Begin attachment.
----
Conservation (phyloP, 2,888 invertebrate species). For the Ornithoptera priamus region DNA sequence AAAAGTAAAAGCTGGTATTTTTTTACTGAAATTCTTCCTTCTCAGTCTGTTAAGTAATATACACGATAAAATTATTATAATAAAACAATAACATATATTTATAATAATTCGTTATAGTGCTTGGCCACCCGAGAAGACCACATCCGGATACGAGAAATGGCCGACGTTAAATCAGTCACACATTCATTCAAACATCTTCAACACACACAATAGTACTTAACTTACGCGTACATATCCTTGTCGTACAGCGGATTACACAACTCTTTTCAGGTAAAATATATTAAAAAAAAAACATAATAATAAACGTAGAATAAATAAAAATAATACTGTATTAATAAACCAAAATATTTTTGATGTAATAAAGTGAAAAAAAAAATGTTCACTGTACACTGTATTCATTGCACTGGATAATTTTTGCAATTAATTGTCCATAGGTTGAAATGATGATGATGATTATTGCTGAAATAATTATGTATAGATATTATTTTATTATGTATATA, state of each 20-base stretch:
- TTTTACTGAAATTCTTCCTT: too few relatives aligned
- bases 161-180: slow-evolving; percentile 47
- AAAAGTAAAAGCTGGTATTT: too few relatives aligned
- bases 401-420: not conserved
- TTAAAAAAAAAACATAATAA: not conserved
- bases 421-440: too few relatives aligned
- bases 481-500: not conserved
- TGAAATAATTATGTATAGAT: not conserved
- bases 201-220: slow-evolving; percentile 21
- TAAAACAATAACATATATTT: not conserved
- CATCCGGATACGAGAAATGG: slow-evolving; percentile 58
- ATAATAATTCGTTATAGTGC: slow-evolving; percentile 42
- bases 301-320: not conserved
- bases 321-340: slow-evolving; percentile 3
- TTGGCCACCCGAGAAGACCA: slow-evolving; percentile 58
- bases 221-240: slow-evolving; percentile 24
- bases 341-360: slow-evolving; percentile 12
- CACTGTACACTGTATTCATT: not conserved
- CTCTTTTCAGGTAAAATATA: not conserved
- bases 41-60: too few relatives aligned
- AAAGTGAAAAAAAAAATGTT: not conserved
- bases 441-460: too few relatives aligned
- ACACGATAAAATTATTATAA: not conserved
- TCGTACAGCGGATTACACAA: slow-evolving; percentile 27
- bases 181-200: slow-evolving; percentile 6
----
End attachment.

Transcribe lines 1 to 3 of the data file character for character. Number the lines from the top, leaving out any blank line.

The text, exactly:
Conservation (phyloP, 2,888 invertebrate species). For the Ornithoptera priamus region DNA sequence AAAAGTAAAAGCTGGTATTTTTTTACTGAAATTCTTCCTTCTCAGTCTGTTAAGTAATATACACGATAAAATTATTATAATAAAACAATAACATATATTTATAATAATTCGTTATAGTGCTTGGCCACCCGAGAAGACCACATCCGGATACGAGAAATGGCCGACGTTAAATCAGTCACACATTCATTCAAACATCTTCAACACACACAATAGTACTTAACTTACGCGTACATATCCTTGTCGTACAGCGGATTACACAACTCTTTTCAGGTAAAATATATTAAAAAAAAAACATAATAATAAACGTAGAATAAATAAAAATAATACTGTATTAATAAACCAAAATATTTTTGATGTAATAAAGTGAAAAAAAAAATGTTCACTGTACACTGTATTCATTGCACTGGATAATTTTTGCAATTAATTGTCCATAGGTTGAAATGATGATGATGATTATTGCTGAAATAATTATGTATAGATATTATTTTATTATGTATATA, state of each 20-base stretch:
- TTTTACTGAAATTCTTCCTT: too few relatives aligned
- bases 161-180: slow-evolving; percentile 47